Monday, June 1, 2020

The importance of the physical EXAMINATION

A dog (Cavalier_King_Charles_Spaniel) with a b...
A dog (Cavalier_King_Charles_Spaniel) with a bandaged foot.
Note the suspenders made from a pair of human suspenders. (Photo credit: 
Wikipedia)
The importance of the physical examination need not be underestimated in the case of dogs. Simple but systematic physical examination techniques may diagnose most of the disorders in dogs and hence, without physical examination of the dog, one should not resort to knowing the status of your dog's health

Simply observe the dog with scratching. Catch the dog and simply separate the hair material from the itching site. To the surprise, you may come across a big wound in the scratched site. The wound might be the main reason for the scratching of the dog at that site. However, one has to rule out the occurrence of wounds by severe itching itself.

Many times, when the scratching dog is examined physically, one can come across plenty of lice infestation or tick problems in the skin and coat. The parasitic condition might not be diagnosed at all if one has not carried out the physical examination. Similarly, the dog may reveal the signs of pain when the physical examination is carried out by deep palpation technique.  The dog show signs of pain when the dog is examined in the stomach or the back regions. 

Even if it is possible that by pressure based palpation, one can detect the acute renal disorders in the affected dogs turn to the examined site at the region of the kidney or at the back region. The dog affected by the Cystitis with severe retention of urine is often diagnosed by mere physical examination. 

The filled bladder together with signs of pain during the examination at the site of urinary bladder indicates that the animal is affected by Cystitis.  Auscultation of the heart in both right and left sides helps to rule out the abnormal heart sounds and the pulmonary area based auscultation reveals the respiratory system disorder like pneumonia. 



Sunday, May 31, 2020

DOG BREEDS A-Z

Alaskan Malamute

Alaskan Malamute 
(Photo credit: Wikipedia)
Finding the perfect pet is difficult when there are so many different breeds to choose from. Use this guide to learn more about a few of the different breeds available.

Alaskan Malamute
The Alaskan Malamute is the oldest Arctic dog breed in the world and was bred as a working dog. They were used to pull sleds as well as hunt. This is a friendly dog that makes a great family pet. They love children but aren't fond of the company of other dogs. They are a smart breed that can learn quickly but tend to get bored easily.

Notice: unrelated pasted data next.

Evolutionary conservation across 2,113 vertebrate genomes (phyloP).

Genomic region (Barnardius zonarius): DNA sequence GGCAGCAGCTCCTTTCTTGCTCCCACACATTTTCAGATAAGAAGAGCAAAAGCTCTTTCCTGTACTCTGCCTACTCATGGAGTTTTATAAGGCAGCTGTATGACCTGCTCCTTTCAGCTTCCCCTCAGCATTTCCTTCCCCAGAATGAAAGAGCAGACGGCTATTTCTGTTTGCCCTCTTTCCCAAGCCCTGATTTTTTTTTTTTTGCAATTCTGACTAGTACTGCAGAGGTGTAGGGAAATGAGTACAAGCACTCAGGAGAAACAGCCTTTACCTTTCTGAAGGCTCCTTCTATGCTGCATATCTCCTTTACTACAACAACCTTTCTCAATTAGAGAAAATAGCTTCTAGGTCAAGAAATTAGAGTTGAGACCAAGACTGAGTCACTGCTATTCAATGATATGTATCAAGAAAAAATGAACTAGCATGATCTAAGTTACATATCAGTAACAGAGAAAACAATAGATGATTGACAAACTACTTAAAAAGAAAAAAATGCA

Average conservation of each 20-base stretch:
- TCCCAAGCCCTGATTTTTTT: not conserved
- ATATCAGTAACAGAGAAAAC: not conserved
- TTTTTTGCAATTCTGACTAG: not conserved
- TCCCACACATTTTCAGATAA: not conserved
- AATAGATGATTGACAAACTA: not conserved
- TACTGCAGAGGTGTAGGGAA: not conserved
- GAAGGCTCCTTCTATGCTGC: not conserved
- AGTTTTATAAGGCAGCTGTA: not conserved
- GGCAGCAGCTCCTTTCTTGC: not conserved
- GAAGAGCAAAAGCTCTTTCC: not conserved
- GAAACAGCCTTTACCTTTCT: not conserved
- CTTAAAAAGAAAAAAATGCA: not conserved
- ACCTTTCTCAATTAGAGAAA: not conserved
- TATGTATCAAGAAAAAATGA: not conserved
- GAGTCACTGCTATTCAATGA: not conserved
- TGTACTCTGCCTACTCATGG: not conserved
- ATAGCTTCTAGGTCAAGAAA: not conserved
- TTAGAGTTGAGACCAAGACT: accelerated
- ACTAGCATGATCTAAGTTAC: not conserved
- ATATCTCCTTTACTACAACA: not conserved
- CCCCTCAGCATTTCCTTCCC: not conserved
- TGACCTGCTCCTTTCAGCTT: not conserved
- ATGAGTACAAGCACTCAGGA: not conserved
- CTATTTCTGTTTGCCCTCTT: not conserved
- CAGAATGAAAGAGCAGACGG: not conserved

To groom this breed you will need to brush their fur out weekly. Some of the health concerns associated with this breed include growth problems, eye problems, and hip dysplasia.

Bloodhound
The Bloodhound, also referred to as the St. Hubert's Hound or the Chien St. Hubert, is a Belgium breed that was bred tracking and hunting. This is one of the oldest hound breeds in the world. They typically grow to be between 23 and 27 inches tall and they usually weigh between 80 and 90 pounds. They have a short smooth coat that is waterproof. Their coat colors vary between black and tan and red and tan. Red Bloodhounds can also be found. They have folds of skin around their face and neck which help to gather scent and direct it towards their nose.

To care for this breed you will need to rub down their coats with a wet towel a few times a week. Their toenails will also need to be clipped on a weekly basis. Their ears also need to be tended to on a regular basis. For exercise, this breed needs daily runs and lots of playtimes. To keep their minds stimulated you may want to introduce tracking games. This breed has a few health concerns that you should be aware of: hip dysplasia, inverted eyelids, and bloating.

Boxer
The Boxer is a German breed that was created by crossing a Bullenbeisser, an unknown breed, and an English Bulldog. This breed was originally very aggressive and used for fighting and baiting bulls. However, over the years this breed lost their aggressiveness and it has become better suited for family life.

The boxer is a mid-sized dog breed that typically stands between 21 and 25 inches tall. They usually weigh between 66 and 70 pounds. Their coat is short, smooth, and shiny. Their coat can come in a variety of colors and have several different marking patterns. Some of the most common colors Boxers have included white, brindle, and fawn.

Brussels Griffon
The Brussels Griffon also referred to as the Griffon Belge, the Griffon Bruxellois, and the Belgian Griffon is a small Belgium dog breed that was used to kill vermin in horse stables. This interesting looking little fellow stands between 7 and 8 inches tall and weighs in at a whopping 6 to 12 pounds. They come in two varieties, rough hair and smooth hair. Both versions can be found with black, black and tan, or red-colored coats.

To care for this little dog you will want to brush their coat several times a week to prevent matting and to remove debris and dirt. They can usually get enough exercise to stay healthy by playing indoors, however, they also enjoy spending time frolicking outside and going for short walks. This dog will need to be trained and you will need to be consistent with your praise and corrections. If you plan on breeding this dog you should understand that they have a very difficult time whelping and only about 60 percent of puppies make it. In addition to reproductive problems, this breed also has respiratory issues and eye problems.

Chihuahua
The Chihuahua is a Mexican breed that was discovered about 100 years ago. They are a toy dog that stands between 6 and 9 inches tall and they typically weigh less than 6 pounds. Their coats come in two variations, short and long. The long coat is soft and can be either straight or wavy. The short coat is soft and dense. Both coat variations can come in just about any color or color combination.